Is it bad to take supplements every day?

In reality, there can be too many good things, and anything in excess, be it vitamins, supplements or foods, can cause serious problems. In terms of vitamins, some are fat-soluble, which means they are stored in the liver and you don't need them every day, while others are water-soluble and need to be replenished.

Is it bad to take supplements every day?

In reality, there can be too many good things, and anything in excess, be it vitamins, supplements or foods, can cause serious problems. In terms of vitamins, some are fat-soluble, which means they are stored in the liver and you don't need them every day, while others are water-soluble and need to be replenished. Many people choose to take supplements, but taking them too much or taking them for too long can be harmful. The Department of Health and Social Care recommends certain supplements for some groups of people who are at risk for deficiency.

These are the essential vitamins that you are not getting enough of. If you're feeling exhausted day after day, a multivitamin may be the motivation you've been craving to get going. Life Extension educational scientist Dr. Vanessa Pavey, ND, explains that taking a multivitamin provides essential water-soluble B vitamins that we need to release the energy that is trapped inside carbohydrates, fats, and proteins.

These are the 11 best food sources of B vitamins for more energy. Speaking of vitamins, this is what taking vitamin C every day does to your body. You should also give any new supplements your doctor or pharmacist is considering before adding them to your regimen. But will all those supplements be of any use to you? And most importantly, is it possible to take too many vitamins? We asked those questions to health and nutrition experts and delved into the latest research.

Half of all American adults, including 70 percent of those 65 and older, take a multivitamin or other vitamin or mineral supplement regularly. For them, reports the National Academy of Medicine, vitamin D supplements prescribed by a doctor are beneficial. Leavey said iron deficiency, which can cause fatigue and dizziness, is common among menstruating women, but that an iron supplement (in addition to an iron-rich diet) can help combat that deficiency. Even if none of your supplements individually exceed the upper limit of a given nutrient, combining several pills such as a multivitamin and an additional vitamin D capsule, for example, can add up to higher doses than recommended.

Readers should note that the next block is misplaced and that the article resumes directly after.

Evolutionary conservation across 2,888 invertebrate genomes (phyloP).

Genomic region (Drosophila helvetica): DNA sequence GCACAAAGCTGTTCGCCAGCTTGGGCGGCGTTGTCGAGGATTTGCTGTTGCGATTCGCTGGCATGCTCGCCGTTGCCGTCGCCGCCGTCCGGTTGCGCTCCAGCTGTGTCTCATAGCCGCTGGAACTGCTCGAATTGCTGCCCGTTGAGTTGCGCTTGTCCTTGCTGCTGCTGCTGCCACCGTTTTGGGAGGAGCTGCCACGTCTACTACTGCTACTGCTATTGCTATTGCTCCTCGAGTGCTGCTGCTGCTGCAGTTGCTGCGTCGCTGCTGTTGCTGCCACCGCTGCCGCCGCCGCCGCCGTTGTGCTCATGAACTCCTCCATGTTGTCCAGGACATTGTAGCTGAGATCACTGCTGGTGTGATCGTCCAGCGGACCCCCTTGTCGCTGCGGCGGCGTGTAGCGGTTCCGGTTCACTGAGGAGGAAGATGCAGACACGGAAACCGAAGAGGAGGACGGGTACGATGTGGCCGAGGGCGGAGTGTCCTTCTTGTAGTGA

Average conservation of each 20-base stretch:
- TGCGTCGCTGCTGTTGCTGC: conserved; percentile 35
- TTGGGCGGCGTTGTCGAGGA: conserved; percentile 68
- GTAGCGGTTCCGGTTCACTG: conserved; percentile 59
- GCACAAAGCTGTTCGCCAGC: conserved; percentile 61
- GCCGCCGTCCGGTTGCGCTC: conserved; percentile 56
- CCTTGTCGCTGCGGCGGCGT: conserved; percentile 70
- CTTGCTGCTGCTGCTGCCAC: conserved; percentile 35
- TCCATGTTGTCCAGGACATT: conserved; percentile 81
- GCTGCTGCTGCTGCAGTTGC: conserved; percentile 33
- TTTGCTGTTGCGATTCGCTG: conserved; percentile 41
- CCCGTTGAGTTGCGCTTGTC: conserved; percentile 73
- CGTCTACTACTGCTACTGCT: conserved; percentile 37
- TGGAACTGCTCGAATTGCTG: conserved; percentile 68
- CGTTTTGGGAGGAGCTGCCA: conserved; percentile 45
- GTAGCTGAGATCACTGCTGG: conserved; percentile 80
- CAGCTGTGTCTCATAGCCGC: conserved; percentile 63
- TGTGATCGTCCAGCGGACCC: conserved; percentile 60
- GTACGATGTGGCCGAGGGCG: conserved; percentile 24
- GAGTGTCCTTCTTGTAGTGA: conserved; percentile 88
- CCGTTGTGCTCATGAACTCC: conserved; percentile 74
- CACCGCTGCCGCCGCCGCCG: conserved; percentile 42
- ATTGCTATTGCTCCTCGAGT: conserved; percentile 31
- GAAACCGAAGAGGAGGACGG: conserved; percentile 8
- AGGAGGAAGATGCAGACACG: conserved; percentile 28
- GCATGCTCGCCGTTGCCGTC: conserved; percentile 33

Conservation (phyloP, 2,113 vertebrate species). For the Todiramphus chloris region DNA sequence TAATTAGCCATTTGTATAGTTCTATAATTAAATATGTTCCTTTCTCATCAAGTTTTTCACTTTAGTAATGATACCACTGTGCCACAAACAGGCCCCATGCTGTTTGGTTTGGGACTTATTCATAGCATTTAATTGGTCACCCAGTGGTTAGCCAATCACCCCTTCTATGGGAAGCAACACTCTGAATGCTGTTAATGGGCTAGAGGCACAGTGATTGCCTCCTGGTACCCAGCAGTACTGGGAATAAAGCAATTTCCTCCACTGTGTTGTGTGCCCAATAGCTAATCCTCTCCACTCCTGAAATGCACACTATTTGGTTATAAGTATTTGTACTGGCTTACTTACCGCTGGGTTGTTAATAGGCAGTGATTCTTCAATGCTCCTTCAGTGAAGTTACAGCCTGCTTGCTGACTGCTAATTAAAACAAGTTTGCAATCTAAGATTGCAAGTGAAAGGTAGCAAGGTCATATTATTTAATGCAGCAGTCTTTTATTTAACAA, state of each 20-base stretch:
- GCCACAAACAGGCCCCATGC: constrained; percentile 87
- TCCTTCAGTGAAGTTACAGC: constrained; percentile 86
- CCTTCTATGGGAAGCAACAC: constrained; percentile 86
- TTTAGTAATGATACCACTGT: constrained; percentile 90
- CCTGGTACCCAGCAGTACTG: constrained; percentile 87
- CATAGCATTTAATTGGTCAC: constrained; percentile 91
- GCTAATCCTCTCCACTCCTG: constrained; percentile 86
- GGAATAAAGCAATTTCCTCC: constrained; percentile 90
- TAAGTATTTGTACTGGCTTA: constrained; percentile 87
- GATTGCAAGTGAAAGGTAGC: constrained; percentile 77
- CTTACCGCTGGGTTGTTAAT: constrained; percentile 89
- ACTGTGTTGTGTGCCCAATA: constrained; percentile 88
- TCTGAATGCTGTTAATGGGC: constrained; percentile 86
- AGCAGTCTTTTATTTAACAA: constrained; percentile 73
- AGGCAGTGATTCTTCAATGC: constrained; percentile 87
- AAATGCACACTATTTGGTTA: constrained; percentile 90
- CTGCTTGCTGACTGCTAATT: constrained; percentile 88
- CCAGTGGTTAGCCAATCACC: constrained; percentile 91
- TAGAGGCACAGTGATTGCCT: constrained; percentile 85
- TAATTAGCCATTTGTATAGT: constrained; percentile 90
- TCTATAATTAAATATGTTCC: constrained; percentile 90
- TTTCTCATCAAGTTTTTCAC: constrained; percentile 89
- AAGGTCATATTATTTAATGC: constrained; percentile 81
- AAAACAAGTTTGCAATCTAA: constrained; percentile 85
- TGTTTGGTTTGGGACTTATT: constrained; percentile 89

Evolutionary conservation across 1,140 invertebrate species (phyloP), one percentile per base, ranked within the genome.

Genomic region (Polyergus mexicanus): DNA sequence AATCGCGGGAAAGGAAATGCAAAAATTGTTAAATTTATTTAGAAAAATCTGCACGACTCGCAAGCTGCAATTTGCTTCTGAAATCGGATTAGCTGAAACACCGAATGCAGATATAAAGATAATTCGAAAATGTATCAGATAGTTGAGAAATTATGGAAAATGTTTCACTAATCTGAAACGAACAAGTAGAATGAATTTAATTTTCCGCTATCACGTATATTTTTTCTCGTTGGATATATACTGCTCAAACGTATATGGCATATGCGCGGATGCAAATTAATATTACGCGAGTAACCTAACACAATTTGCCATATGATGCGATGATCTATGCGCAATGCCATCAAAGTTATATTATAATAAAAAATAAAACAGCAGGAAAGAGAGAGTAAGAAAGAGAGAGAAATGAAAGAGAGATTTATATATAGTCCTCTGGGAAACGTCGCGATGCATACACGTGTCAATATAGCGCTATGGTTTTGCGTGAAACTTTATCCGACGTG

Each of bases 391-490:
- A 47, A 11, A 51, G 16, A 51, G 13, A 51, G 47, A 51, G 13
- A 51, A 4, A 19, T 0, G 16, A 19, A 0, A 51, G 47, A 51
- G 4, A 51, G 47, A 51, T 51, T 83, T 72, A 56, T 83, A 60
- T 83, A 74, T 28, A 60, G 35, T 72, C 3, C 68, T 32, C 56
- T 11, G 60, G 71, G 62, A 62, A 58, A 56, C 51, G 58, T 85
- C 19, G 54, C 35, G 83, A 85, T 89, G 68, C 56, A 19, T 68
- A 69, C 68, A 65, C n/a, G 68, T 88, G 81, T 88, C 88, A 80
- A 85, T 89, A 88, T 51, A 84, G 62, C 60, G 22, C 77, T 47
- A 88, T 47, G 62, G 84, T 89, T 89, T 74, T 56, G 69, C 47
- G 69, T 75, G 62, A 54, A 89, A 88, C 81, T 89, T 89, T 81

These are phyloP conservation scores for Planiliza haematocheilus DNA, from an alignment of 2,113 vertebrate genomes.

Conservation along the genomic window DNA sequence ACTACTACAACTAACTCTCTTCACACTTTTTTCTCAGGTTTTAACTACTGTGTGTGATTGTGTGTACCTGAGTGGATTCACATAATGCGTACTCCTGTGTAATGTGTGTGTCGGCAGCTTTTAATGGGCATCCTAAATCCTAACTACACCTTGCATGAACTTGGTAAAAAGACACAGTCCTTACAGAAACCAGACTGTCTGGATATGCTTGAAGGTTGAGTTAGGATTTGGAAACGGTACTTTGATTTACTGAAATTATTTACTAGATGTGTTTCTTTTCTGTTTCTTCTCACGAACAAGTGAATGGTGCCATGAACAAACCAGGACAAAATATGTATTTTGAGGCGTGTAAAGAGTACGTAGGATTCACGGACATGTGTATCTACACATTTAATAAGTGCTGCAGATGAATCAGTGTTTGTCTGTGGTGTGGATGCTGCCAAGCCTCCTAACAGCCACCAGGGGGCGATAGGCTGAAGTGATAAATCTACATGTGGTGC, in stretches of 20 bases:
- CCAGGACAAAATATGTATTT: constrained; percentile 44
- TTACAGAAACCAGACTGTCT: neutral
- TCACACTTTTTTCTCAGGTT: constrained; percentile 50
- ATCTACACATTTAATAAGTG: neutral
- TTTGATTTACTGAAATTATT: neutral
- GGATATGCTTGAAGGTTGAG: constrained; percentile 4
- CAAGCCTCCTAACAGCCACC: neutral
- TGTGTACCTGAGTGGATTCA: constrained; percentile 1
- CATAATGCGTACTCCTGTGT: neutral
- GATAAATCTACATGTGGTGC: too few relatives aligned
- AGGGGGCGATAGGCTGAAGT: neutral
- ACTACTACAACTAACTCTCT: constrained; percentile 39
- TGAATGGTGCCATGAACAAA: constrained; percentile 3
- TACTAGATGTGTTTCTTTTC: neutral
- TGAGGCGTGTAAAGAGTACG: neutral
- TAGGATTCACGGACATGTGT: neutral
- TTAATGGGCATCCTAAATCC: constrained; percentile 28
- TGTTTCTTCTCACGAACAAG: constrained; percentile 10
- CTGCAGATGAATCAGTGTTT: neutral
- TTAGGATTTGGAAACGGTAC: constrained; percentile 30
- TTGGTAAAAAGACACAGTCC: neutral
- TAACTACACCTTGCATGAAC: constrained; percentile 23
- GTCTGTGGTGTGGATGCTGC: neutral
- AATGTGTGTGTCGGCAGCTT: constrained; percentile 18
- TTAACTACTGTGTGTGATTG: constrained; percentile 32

Most people don't need to take vitamin supplements and can get all the vitamins and minerals they need by eating a healthy, balanced diet. Millstine, noting that research shows that calcium is better absorbed through food than through supplements. Food %26 Drug Administration (FDA) is not authorized to review dietary supplements for safety and effectiveness before they are marketed. Supplemental vitamin D is popular because it is difficult (if not impossible) to get enough from food.

However, if you adjust your diet and still want to try supplements, Leavey suggested consulting your primary care physician to help guide you through the process. A surprising study published in the journal JAMA Internal Medicine, which examined the data of nearly 40,000 women over 19 years, found that, on average, women who took supplements had a higher risk of dying compared to women who did not take supplements. While you should definitely strive for a variety of nutrients every day, including vitamins and minerals, Leavey does not recommend “routine intake of vitamin supplements to achieve this goal.

Sylvia Sako
Sylvia Sako

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